Copyright TCP Learning 2018
TCP Learning | TCP’s Evidence-Based Practice: Audio
post-template-default,single,single-post,postid-335,single-format-standard,wpa-excerpt,ajax_fade,page_not_loaded,,qode_grid_1300,side_area_uncovered_from_content,footer_responsive_adv,qode-content-sidebar-responsive,qode-theme-ver-13.5,qode-theme-bridge,wpb-js-composer js-comp-ver-5.4.5,vc_responsive

TCP’s Evidence-Based Practice: Audio

TCP’s Evidence-Based Practice: Audio

Whenever you think about using audio in an online course, think about your favorite movie. If there was someone speaking every minute — reading the signs, describing the background, constant talking, there’d probably be a tipping point when you could no longer pay attention or remain engaged in the story. The same thing happens with learning. (For more information, see Dr. Richard Mayer’s “Nine Ways to Reduce Cognitive Load“).

On the other hand, have you ever watched a movie with no speaking voice — just music. A few years ago, a friend gave me a Christmas present — a movie about this wonderful abbey where no one speaks (vow of silence!). OMG, after 15 minutes I turned it off and never watched it again. While there was some movement of people, walking — no talking and I was so-o-o bored. I lost interest. So I didn’t learn what I should have my friend did about this wonderful place.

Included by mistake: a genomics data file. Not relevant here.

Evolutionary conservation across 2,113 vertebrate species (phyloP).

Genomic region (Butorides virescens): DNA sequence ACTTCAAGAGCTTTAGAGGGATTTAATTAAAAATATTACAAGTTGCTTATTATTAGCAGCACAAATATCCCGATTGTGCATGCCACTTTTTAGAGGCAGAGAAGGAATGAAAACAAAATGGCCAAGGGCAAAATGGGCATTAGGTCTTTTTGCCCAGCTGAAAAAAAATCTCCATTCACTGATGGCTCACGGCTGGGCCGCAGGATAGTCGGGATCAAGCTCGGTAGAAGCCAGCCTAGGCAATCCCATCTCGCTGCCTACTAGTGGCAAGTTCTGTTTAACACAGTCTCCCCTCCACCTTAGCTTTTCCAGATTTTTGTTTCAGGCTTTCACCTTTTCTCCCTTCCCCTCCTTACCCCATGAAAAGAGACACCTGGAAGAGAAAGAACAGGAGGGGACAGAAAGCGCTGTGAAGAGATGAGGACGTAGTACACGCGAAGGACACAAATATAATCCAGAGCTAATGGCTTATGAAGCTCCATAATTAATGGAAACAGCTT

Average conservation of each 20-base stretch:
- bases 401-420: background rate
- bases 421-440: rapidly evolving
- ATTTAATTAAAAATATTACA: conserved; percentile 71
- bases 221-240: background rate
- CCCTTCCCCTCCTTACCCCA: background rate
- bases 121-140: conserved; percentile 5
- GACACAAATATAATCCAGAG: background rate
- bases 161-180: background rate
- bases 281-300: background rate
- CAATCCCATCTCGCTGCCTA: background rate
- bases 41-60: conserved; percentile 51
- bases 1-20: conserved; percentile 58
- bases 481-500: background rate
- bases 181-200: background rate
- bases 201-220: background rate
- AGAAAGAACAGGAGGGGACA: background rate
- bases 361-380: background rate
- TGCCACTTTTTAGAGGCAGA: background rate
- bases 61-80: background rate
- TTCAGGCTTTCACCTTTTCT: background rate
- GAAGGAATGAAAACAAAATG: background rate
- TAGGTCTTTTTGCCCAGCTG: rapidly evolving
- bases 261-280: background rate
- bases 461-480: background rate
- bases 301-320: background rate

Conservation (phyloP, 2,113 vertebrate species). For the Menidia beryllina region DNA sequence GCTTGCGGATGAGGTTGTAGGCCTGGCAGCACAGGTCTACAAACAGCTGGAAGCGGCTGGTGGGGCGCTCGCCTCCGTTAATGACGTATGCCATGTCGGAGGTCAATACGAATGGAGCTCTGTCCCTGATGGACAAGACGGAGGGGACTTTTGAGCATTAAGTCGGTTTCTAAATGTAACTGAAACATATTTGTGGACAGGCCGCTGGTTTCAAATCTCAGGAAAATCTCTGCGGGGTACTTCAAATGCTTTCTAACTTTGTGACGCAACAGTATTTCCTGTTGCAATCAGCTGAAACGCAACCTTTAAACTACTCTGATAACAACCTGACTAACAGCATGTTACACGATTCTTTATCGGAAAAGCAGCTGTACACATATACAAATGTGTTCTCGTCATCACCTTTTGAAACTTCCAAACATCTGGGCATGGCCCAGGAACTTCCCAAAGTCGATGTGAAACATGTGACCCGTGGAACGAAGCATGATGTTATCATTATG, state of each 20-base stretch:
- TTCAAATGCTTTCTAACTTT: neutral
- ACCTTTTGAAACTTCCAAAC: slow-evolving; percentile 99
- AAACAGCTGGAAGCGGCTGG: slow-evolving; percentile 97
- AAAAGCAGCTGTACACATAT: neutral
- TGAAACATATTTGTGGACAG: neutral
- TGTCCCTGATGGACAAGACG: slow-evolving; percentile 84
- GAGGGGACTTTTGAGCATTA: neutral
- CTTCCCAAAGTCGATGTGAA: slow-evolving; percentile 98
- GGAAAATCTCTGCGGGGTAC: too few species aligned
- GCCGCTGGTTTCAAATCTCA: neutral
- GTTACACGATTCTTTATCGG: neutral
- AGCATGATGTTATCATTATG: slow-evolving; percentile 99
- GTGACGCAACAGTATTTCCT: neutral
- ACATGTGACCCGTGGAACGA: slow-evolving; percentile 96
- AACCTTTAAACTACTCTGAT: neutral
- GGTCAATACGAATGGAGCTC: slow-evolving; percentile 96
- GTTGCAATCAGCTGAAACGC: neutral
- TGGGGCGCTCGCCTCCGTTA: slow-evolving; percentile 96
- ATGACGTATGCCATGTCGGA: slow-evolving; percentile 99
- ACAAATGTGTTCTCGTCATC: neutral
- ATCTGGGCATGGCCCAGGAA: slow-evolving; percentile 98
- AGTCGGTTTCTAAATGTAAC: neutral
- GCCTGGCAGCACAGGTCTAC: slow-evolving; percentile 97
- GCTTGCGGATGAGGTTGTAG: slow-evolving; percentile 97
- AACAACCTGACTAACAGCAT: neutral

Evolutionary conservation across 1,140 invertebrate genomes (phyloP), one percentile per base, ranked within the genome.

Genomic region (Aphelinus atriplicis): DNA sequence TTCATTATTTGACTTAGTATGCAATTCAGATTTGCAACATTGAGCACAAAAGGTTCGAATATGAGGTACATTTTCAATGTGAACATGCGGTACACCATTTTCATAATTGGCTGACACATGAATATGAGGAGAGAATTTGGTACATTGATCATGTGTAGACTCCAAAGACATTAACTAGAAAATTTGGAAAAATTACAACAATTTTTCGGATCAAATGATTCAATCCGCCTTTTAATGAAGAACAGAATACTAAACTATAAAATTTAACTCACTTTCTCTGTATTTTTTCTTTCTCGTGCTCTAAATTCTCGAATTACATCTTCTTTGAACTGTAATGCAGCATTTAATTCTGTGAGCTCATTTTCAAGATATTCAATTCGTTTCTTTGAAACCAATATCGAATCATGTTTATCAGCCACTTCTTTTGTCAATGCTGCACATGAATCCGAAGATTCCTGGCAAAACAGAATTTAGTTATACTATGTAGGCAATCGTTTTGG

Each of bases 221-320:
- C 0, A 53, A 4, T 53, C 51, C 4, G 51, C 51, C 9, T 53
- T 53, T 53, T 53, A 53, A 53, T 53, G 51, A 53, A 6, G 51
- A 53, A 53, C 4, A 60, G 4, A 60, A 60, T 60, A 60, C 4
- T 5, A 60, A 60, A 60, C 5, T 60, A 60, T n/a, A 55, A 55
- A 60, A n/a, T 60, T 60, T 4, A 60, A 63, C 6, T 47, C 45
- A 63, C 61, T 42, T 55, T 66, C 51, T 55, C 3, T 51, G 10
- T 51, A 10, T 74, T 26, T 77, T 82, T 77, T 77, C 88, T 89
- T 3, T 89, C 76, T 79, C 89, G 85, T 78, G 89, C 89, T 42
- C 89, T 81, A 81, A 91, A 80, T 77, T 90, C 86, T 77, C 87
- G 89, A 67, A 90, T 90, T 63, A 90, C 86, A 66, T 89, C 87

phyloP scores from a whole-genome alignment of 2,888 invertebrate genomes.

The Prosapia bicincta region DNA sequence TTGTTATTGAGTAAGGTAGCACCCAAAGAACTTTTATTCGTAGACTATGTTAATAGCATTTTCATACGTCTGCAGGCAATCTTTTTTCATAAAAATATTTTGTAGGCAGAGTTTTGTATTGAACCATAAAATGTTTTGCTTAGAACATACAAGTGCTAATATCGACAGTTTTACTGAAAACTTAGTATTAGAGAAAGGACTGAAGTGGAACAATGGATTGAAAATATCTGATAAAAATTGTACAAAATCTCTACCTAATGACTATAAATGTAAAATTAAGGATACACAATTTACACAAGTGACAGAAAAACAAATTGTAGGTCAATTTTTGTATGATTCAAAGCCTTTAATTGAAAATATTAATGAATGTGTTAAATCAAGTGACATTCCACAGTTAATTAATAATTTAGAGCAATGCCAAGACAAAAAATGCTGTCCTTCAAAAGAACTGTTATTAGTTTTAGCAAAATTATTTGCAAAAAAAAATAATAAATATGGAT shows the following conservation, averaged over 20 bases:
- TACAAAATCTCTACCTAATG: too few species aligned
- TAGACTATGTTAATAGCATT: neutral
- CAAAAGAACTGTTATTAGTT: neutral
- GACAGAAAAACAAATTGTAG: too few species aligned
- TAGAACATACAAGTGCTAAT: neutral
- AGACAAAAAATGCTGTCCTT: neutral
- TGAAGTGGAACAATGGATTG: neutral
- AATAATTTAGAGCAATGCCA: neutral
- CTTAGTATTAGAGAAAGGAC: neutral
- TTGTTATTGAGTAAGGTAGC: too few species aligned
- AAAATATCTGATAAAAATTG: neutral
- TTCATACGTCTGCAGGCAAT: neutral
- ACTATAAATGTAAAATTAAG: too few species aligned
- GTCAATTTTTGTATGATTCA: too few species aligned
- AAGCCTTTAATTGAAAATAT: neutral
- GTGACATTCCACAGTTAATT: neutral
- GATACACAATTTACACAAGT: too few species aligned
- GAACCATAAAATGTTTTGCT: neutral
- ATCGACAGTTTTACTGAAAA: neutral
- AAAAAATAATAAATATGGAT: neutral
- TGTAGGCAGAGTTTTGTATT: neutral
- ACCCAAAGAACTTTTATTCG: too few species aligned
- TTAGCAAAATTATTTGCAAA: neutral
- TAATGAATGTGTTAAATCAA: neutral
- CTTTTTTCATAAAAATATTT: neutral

So our answer about use of audio — as part of our evidence-based practice we always ask ourselves– will audio increase, reduce or support the cognitive load? Is it placed properly within the course? Does it conflict with what is happening on the screen? Just as good dialogue creates a good movie experience — good dialogue, correctly positioned narration can improve the learning outcomes.

No Comments

Sorry, the comment form is closed at this time.